Under the terms of the agreement by which the former colony was returned to Chinese control in 1997, the semi-autonomous region was meant to mntn a high degree of through an independent judiciy, a free press and an open mket , a frame kn as one country, two sys.

The etradition bill was seen as an attempt to undermine this and to give the ability to try pro- ivists under the judicial sy of the mnland.

How have the authorities responded?

Lam has shown no sign of backing down beyond agreeing to suspend the etradition bill, while has issued increasingly shrill condemnations but has left it to the city’s semi-autonomous to deal with the situation. Meanwhile have violently clashed directly with ers, repeatedly firing tegas and rubber bullets.

has ramped up its acctions that foreign e fanning the of unrest in the city. s top diplomat Yang Jiechi has orde the US to imtely stop interfering in affrs in any form.

Lily Kuo and Verna Yu in

s of dissent has presented one of the biggest chenges to s er, i Jinping, since he came to power in 2012. Yang Guang, a for the and Macao Affrs Office of the State Council ced on authorities to show no mercy in dealing with the ers.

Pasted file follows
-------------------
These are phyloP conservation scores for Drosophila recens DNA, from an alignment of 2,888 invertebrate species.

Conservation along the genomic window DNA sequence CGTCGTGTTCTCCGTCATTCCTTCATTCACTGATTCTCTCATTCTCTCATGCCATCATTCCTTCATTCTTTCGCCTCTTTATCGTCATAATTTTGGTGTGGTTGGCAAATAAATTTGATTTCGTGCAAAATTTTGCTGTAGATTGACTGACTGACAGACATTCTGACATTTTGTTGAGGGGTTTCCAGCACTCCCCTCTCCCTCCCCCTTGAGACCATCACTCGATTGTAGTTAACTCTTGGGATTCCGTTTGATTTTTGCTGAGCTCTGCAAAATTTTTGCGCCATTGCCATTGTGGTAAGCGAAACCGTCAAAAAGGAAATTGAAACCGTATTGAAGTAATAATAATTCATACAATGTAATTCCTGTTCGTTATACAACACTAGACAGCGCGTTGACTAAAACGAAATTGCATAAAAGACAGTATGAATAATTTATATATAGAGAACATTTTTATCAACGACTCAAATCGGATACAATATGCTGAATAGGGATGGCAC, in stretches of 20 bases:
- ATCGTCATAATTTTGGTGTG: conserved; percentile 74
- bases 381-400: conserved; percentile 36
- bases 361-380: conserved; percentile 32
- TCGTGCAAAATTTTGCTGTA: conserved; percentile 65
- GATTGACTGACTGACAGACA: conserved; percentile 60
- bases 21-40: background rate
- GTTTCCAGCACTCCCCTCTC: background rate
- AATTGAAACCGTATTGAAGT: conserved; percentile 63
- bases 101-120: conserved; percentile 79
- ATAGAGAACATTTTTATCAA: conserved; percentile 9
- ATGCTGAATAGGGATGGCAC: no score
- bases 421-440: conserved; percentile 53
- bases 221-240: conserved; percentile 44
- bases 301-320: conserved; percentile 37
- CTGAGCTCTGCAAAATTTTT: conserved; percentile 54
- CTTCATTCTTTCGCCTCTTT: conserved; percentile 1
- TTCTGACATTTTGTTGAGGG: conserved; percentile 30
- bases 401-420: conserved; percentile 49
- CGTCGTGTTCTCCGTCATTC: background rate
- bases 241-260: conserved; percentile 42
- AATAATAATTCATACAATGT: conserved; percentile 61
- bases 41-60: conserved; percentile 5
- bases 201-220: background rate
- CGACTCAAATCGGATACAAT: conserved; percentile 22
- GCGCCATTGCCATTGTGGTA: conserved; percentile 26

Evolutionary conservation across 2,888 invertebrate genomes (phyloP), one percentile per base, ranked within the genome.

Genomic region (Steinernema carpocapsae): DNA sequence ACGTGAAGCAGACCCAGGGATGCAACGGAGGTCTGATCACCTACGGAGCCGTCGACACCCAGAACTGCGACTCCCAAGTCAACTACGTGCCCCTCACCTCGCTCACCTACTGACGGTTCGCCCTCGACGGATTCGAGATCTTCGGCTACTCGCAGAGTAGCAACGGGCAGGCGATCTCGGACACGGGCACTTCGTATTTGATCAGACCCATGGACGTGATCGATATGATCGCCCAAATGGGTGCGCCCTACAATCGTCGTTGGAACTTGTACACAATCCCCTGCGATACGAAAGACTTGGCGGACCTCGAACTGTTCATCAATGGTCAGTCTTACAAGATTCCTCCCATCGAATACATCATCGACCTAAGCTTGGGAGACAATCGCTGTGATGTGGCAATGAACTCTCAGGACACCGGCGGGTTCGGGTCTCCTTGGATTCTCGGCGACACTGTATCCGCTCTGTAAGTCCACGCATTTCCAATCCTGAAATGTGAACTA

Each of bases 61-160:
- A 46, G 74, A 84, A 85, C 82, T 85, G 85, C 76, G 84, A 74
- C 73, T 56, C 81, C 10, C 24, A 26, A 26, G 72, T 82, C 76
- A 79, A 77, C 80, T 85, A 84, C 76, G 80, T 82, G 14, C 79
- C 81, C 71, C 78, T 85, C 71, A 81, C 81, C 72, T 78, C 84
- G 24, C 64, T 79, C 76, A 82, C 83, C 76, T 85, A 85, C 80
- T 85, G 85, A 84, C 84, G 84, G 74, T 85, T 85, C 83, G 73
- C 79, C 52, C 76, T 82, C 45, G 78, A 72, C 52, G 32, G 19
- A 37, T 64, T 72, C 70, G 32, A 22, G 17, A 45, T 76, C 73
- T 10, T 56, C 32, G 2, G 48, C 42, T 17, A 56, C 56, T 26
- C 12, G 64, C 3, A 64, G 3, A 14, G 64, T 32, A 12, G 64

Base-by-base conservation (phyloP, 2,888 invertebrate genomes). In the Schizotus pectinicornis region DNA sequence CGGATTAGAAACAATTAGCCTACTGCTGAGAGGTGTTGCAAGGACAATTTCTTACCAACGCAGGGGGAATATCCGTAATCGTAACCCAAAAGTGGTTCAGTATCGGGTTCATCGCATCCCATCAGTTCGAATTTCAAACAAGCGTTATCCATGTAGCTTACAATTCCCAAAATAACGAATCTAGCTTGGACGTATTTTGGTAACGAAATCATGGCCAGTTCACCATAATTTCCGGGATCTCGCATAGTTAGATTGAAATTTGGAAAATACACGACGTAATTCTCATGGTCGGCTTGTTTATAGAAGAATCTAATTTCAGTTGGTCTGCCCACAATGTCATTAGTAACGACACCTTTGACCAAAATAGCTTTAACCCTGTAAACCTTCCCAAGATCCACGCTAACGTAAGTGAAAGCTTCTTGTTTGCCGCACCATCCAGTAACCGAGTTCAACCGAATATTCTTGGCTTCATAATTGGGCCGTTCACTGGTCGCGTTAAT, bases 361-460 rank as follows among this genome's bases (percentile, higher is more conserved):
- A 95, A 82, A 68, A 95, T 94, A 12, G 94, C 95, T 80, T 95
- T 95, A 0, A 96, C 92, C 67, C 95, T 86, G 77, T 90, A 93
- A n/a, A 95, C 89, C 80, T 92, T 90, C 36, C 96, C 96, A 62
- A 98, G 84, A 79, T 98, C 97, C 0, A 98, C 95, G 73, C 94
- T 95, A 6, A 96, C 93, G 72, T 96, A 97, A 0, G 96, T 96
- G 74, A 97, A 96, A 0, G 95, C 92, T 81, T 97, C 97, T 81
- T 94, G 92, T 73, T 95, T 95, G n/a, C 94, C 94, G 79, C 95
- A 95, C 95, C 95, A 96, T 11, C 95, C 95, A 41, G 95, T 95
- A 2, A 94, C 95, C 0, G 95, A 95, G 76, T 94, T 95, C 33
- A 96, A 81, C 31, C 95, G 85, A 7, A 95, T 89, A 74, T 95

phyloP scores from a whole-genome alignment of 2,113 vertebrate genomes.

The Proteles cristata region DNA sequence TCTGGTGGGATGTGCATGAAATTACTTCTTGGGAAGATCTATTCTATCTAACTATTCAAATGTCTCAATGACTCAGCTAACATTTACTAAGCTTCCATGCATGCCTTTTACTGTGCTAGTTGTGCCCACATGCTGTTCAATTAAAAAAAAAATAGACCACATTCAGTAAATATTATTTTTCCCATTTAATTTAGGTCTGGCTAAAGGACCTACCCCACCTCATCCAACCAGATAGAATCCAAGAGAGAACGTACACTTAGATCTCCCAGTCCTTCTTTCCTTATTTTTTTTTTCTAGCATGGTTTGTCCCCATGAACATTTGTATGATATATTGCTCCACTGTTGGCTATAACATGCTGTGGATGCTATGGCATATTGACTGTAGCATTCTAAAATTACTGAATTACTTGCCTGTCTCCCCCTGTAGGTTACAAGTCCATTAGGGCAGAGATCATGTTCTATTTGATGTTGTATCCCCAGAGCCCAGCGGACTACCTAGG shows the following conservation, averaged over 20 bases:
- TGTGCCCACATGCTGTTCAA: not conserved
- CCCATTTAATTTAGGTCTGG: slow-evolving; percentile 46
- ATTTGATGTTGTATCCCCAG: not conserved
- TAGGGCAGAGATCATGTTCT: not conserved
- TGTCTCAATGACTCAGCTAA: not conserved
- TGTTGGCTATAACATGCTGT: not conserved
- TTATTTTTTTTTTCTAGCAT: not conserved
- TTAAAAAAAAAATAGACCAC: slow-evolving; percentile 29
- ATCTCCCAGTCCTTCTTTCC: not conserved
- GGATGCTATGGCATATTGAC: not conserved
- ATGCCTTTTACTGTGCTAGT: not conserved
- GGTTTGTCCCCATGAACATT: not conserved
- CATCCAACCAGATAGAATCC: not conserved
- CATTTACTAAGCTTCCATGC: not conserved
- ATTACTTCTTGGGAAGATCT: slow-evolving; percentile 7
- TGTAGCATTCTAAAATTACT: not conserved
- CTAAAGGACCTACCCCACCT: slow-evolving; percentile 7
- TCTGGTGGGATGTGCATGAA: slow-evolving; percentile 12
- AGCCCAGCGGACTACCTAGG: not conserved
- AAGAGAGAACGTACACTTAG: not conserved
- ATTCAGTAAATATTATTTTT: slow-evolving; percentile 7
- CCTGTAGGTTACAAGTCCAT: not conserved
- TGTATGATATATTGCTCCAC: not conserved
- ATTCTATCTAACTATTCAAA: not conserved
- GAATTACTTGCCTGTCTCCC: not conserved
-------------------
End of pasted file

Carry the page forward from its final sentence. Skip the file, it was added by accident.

s radical demonstrators have repeatedly used etremely ous to attack s, which already constitutes a violent , and also shows the signs of emerging, Yang sd at a press briefing. This wantonly tramples on s rule of and order.

State-backed in on Monday sd med had held eercises in the neighbouring city of Shenzhen.

In an ent wning to ers of a toughening roach on the pt of authorities, invited legislators and journa on Monday to witness a of cannon. have never used the since two were bought after pro- in 2014, but during Mondays demonstration one was blasted at dummy tgets in a ting facility.